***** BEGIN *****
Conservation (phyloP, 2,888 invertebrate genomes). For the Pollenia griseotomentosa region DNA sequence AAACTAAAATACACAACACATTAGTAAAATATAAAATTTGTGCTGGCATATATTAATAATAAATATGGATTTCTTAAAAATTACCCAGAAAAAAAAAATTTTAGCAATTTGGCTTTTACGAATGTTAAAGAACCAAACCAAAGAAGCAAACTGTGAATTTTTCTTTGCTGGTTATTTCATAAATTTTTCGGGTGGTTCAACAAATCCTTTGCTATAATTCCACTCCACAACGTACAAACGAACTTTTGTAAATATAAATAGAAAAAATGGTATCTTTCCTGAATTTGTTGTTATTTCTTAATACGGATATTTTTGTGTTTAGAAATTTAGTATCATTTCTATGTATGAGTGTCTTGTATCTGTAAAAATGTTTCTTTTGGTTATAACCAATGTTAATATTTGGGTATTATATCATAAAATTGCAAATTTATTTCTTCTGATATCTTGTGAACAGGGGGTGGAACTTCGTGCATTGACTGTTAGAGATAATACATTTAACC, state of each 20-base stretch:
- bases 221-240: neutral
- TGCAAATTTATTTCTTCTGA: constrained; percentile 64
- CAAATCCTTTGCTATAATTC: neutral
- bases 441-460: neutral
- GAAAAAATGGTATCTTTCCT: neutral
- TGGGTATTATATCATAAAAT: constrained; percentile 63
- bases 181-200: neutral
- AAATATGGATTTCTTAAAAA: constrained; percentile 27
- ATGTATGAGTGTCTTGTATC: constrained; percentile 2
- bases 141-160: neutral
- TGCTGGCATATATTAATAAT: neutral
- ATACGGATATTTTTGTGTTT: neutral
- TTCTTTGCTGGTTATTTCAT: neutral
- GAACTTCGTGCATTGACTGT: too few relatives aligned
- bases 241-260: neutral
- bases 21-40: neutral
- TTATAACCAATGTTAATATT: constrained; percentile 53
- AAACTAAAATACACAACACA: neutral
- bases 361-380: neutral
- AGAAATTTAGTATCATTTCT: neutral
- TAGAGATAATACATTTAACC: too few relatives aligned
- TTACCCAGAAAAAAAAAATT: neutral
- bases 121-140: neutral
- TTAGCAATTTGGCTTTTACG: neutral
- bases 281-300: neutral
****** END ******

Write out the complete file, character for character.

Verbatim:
Conservation (phyloP, 2,888 invertebrate genomes). For the Pollenia griseotomentosa region DNA sequence AAACTAAAATACACAACACATTAGTAAAATATAAAATTTGTGCTGGCATATATTAATAATAAATATGGATTTCTTAAAAATTACCCAGAAAAAAAAAATTTTAGCAATTTGGCTTTTACGAATGTTAAAGAACCAAACCAAAGAAGCAAACTGTGAATTTTTCTTTGCTGGTTATTTCATAAATTTTTCGGGTGGTTCAACAAATCCTTTGCTATAATTCCACTCCACAACGTACAAACGAACTTTTGTAAATATAAATAGAAAAAATGGTATCTTTCCTGAATTTGTTGTTATTTCTTAATACGGATATTTTTGTGTTTAGAAATTTAGTATCATTTCTATGTATGAGTGTCTTGTATCTGTAAAAATGTTTCTTTTGGTTATAACCAATGTTAATATTTGGGTATTATATCATAAAATTGCAAATTTATTTCTTCTGATATCTTGTGAACAGGGGGTGGAACTTCGTGCATTGACTGTTAGAGATAATACATTTAACC, state of each 20-base stretch:
- bases 221-240: neutral
- TGCAAATTTATTTCTTCTGA: constrained; percentile 64
- CAAATCCTTTGCTATAATTC: neutral
- bases 441-460: neutral
- GAAAAAATGGTATCTTTCCT: neutral
- TGGGTATTATATCATAAAAT: constrained; percentile 63
- bases 181-200: neutral
- AAATATGGATTTCTTAAAAA: constrained; percentile 27
- ATGTATGAGTGTCTTGTATC: constrained; percentile 2
- bases 141-160: neutral
- TGCTGGCATATATTAATAAT: neutral
- ATACGGATATTTTTGTGTTT: neutral
- TTCTTTGCTGGTTATTTCAT: neutral
- GAACTTCGTGCATTGACTGT: too few relatives aligned
- bases 241-260: neutral
- bases 21-40: neutral
- TTATAACCAATGTTAATATT: constrained; percentile 53
- AAACTAAAATACACAACACA: neutral
- bases 361-380: neutral
- AGAAATTTAGTATCATTTCT: neutral
- TAGAGATAATACATTTAACC: too few relatives aligned
- TTACCCAGAAAAAAAAAATT: neutral
- bases 121-140: neutral
- TTAGCAATTTGGCTTTTACG: neutral
- bases 281-300: neutral